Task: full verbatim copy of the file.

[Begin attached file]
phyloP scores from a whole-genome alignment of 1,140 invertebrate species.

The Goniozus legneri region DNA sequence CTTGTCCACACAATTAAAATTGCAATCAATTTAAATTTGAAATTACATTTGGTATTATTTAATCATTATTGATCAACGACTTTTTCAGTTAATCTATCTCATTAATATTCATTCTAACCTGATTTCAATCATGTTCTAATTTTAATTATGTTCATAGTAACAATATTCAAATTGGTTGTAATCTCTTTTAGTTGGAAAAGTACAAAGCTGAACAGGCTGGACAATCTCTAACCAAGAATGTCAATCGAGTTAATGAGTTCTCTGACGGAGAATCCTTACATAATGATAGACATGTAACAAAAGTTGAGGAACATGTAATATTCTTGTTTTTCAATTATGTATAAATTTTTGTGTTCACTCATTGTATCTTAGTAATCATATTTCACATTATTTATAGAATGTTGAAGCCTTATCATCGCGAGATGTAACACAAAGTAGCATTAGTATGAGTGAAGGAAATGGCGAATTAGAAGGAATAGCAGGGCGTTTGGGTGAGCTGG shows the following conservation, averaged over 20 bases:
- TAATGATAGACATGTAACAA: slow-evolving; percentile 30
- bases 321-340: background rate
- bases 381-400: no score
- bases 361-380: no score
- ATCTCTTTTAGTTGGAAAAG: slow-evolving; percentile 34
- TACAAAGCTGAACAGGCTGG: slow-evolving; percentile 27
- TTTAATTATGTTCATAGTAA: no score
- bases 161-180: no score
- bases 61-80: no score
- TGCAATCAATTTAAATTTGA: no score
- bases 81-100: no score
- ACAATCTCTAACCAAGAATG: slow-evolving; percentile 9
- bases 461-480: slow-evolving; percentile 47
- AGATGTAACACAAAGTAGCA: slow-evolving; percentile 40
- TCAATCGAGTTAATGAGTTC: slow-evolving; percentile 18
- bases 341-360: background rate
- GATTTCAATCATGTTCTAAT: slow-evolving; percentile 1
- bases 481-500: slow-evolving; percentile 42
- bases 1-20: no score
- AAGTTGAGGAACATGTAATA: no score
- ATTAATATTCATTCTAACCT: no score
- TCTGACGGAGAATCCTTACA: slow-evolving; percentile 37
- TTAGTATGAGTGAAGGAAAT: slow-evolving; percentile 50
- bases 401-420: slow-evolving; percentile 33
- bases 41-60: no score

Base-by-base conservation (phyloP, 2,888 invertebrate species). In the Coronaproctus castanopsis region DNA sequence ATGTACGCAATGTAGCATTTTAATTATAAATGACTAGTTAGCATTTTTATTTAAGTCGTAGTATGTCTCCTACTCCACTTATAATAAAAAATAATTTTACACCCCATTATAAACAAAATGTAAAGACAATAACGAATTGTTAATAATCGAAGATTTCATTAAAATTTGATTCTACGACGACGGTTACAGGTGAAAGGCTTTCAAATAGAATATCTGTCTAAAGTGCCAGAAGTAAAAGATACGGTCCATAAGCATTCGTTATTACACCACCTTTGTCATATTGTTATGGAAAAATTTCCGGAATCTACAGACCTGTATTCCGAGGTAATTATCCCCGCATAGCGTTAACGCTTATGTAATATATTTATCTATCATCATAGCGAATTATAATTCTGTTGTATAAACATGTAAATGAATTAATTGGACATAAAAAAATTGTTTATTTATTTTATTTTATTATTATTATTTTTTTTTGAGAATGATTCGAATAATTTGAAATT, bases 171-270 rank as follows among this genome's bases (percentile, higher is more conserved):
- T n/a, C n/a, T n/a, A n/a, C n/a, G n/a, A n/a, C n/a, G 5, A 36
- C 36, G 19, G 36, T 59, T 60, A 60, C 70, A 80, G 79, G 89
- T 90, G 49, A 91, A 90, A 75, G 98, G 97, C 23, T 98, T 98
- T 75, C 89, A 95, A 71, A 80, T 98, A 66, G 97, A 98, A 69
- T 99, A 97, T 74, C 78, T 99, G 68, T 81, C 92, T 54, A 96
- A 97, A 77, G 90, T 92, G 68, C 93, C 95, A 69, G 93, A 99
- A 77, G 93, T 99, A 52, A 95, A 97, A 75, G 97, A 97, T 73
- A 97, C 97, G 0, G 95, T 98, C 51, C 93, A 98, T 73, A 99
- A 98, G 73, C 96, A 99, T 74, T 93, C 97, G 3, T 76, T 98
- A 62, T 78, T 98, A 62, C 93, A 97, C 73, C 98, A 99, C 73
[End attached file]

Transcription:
phyloP scores from a whole-genome alignment of 1,140 invertebrate species.

The Goniozus legneri region DNA sequence CTTGTCCACACAATTAAAATTGCAATCAATTTAAATTTGAAATTACATTTGGTATTATTTAATCATTATTGATCAACGACTTTTTCAGTTAATCTATCTCATTAATATTCATTCTAACCTGATTTCAATCATGTTCTAATTTTAATTATGTTCATAGTAACAATATTCAAATTGGTTGTAATCTCTTTTAGTTGGAAAAGTACAAAGCTGAACAGGCTGGACAATCTCTAACCAAGAATGTCAATCGAGTTAATGAGTTCTCTGACGGAGAATCCTTACATAATGATAGACATGTAACAAAAGTTGAGGAACATGTAATATTCTTGTTTTTCAATTATGTATAAATTTTTGTGTTCACTCATTGTATCTTAGTAATCATATTTCACATTATTTATAGAATGTTGAAGCCTTATCATCGCGAGATGTAACACAAAGTAGCATTAGTATGAGTGAAGGAAATGGCGAATTAGAAGGAATAGCAGGGCGTTTGGGTGAGCTGG shows the following conservation, averaged over 20 bases:
- TAATGATAGACATGTAACAA: slow-evolving; percentile 30
- bases 321-340: background rate
- bases 381-400: no score
- bases 361-380: no score
- ATCTCTTTTAGTTGGAAAAG: slow-evolving; percentile 34
- TACAAAGCTGAACAGGCTGG: slow-evolving; percentile 27
- TTTAATTATGTTCATAGTAA: no score
- bases 161-180: no score
- bases 61-80: no score
- TGCAATCAATTTAAATTTGA: no score
- bases 81-100: no score
- ACAATCTCTAACCAAGAATG: slow-evolving; percentile 9
- bases 461-480: slow-evolving; percentile 47
- AGATGTAACACAAAGTAGCA: slow-evolving; percentile 40
- TCAATCGAGTTAATGAGTTC: slow-evolving; percentile 18
- bases 341-360: background rate
- GATTTCAATCATGTTCTAAT: slow-evolving; percentile 1
- bases 481-500: slow-evolving; percentile 42
- bases 1-20: no score
- AAGTTGAGGAACATGTAATA: no score
- ATTAATATTCATTCTAACCT: no score
- TCTGACGGAGAATCCTTACA: slow-evolving; percentile 37
- TTAGTATGAGTGAAGGAAAT: slow-evolving; percentile 50
- bases 401-420: slow-evolving; percentile 33
- bases 41-60: no score

Base-by-base conservation (phyloP, 2,888 invertebrate species). In the Coronaproctus castanopsis region DNA sequence ATGTACGCAATGTAGCATTTTAATTATAAATGACTAGTTAGCATTTTTATTTAAGTCGTAGTATGTCTCCTACTCCACTTATAATAAAAAATAATTTTACACCCCATTATAAACAAAATGTAAAGACAATAACGAATTGTTAATAATCGAAGATTTCATTAAAATTTGATTCTACGACGACGGTTACAGGTGAAAGGCTTTCAAATAGAATATCTGTCTAAAGTGCCAGAAGTAAAAGATACGGTCCATAAGCATTCGTTATTACACCACCTTTGTCATATTGTTATGGAAAAATTTCCGGAATCTACAGACCTGTATTCCGAGGTAATTATCCCCGCATAGCGTTAACGCTTATGTAATATATTTATCTATCATCATAGCGAATTATAATTCTGTTGTATAAACATGTAAATGAATTAATTGGACATAAAAAAATTGTTTATTTATTTTATTTTATTATTATTATTTTTTTTTGAGAATGATTCGAATAATTTGAAATT, bases 171-270 rank as follows among this genome's bases (percentile, higher is more conserved):
- T n/a, C n/a, T n/a, A n/a, C n/a, G n/a, A n/a, C n/a, G 5, A 36
- C 36, G 19, G 36, T 59, T 60, A 60, C 70, A 80, G 79, G 89
- T 90, G 49, A 91, A 90, A 75, G 98, G 97, C 23, T 98, T 98
- T 75, C 89, A 95, A 71, A 80, T 98, A 66, G 97, A 98, A 69
- T 99, A 97, T 74, C 78, T 99, G 68, T 81, C 92, T 54, A 96
- A 97, A 77, G 90, T 92, G 68, C 93, C 95, A 69, G 93, A 99
- A 77, G 93, T 99, A 52, A 95, A 97, A 75, G 97, A 97, T 73
- A 97, C 97, G 0, G 95, T 98, C 51, C 93, A 98, T 73, A 99
- A 98, G 73, C 96, A 99, T 74, T 93, C 97, G 3, T 76, T 98
- A 62, T 78, T 98, A 62, C 93, A 97, C 73, C 98, A 99, C 73